President Obama is taking his cynical game of pretending to support immigration reform while continuing to deport more than 1,000 people a day to a new level. On March 26, he issued a statement saying that he "applauds" the efforts of House Democrats to force a vote on immigration reform through a discharge petition - which has almost no chance of success.

See Seung Min Kim's article in POLITICO: Obama endorses House Dem immigration push (March 26).

As Kim writes in her article:

"And some [pro-reform] activists were highly critical of the discharge petition, calling it nothing more than a political stunt."

She also writes:

"'House Democrats should focus on pressuring the White House to halt deportations and provide administrative relief for our families," said Cristina Jimenez, the managing director of United We Dream, a nationwide coalition of immigrant youth. 'They cannot simply seek political cover by gathering meaningless political signatures while standing on the sidelines and refusing to take action to ease the suffering in our communities.'"

Obama's hypocritical policy of talking a good game on immigration reform, while letting either his inner Tea Party sympathies or his cowardice in refusing to take on the Tea Party anti-immigrant bigots directly determine what he actually does about deportation, also makes no sense for the Democrats politically.

If the president continues to "stand on the sidelines" while more than two million minority men women and children are deported by his administration in only five years, no one should be surprised if Latino, Asian and other minority voters, as well as millions of pro-immigrant white voters of good will, also stand on the sidelines in this fall's election, thereby assuring a Republican Senate, Republican gains in the House, and an irrelevant presidency during the following two years which could well be a prelude to a Republican takeover of the White House in 2016.

Based on past GOP performance, Republican control of Congress and the White House would in all probability put an end to any chance of immigration reform for a decade - or a generation.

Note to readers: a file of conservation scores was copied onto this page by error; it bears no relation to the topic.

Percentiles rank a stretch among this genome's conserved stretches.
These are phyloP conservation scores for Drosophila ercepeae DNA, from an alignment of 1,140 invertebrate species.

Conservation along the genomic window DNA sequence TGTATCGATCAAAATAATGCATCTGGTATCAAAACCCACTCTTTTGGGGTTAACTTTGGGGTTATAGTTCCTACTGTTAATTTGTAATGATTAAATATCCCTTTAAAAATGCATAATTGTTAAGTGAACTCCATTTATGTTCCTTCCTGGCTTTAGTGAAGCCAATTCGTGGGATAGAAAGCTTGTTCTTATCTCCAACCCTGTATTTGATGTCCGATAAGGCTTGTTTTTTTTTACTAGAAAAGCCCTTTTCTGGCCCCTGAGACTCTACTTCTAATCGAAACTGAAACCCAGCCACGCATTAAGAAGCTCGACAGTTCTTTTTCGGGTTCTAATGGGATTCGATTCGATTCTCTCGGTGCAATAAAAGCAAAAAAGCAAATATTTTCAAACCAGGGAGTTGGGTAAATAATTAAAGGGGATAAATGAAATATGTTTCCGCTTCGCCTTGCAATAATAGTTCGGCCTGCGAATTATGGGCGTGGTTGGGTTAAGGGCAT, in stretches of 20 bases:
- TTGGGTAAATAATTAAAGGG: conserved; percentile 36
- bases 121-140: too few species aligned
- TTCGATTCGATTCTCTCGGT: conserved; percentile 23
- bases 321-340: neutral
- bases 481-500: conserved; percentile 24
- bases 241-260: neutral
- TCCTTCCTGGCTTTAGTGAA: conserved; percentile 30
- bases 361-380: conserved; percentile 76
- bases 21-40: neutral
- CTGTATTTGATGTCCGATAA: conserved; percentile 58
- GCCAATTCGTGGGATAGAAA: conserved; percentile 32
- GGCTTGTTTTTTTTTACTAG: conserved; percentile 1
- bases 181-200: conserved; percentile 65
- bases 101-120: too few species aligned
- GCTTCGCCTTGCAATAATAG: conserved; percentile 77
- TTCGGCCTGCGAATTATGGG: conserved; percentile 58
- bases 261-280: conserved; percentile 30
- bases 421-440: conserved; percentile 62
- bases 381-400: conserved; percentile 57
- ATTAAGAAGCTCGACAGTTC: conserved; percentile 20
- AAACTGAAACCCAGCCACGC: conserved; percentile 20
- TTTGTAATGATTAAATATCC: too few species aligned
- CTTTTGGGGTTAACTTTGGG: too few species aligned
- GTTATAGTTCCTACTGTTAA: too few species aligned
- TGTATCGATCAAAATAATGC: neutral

It would also in all likelihood lead to attempts to turn the clock back on immigration - even more deportations, efforts to nullify the 14th Amendment's guarantee of birthright US citizenship, criminalizing the entire immigration system, and giving bigoted state and local officials even greater immigration enforcement powers than the ones which the Supreme Court took away in Arizona v. US in 2012 - all in the interests of maintaining a white supremacist America.

Cristina Jimenez, who is quoted above, is unlikely to be the only pro-reform advocate who will be asking in the coming months whether the House Democrats should be putting more pressure on Obama to use his administrative power over immigration enforcement, which the federal courts have long recognized, to scale back or halt the deportations until the Republicans finally agree to pass immigration reform.

That might actually produce some results in persuading America's Deporter-in-Chief to change direction. In contrast, empty political grandstanding with a discharge petition that has no real expectation of being approved may make good headlines, but it is unlikely to accomplish anything.

Roger Algase is a New York lawyer and graduate of Harvard College and Harvard Law School who has been practicing business immigration law for more than 30 years. His practice includes H-1B and O-1 work visas, and green cards though PERM labor certification, EB-1 extraordinary ability and opposite sex or same sex marriage, as well other immigration and citizenship cases. His email address is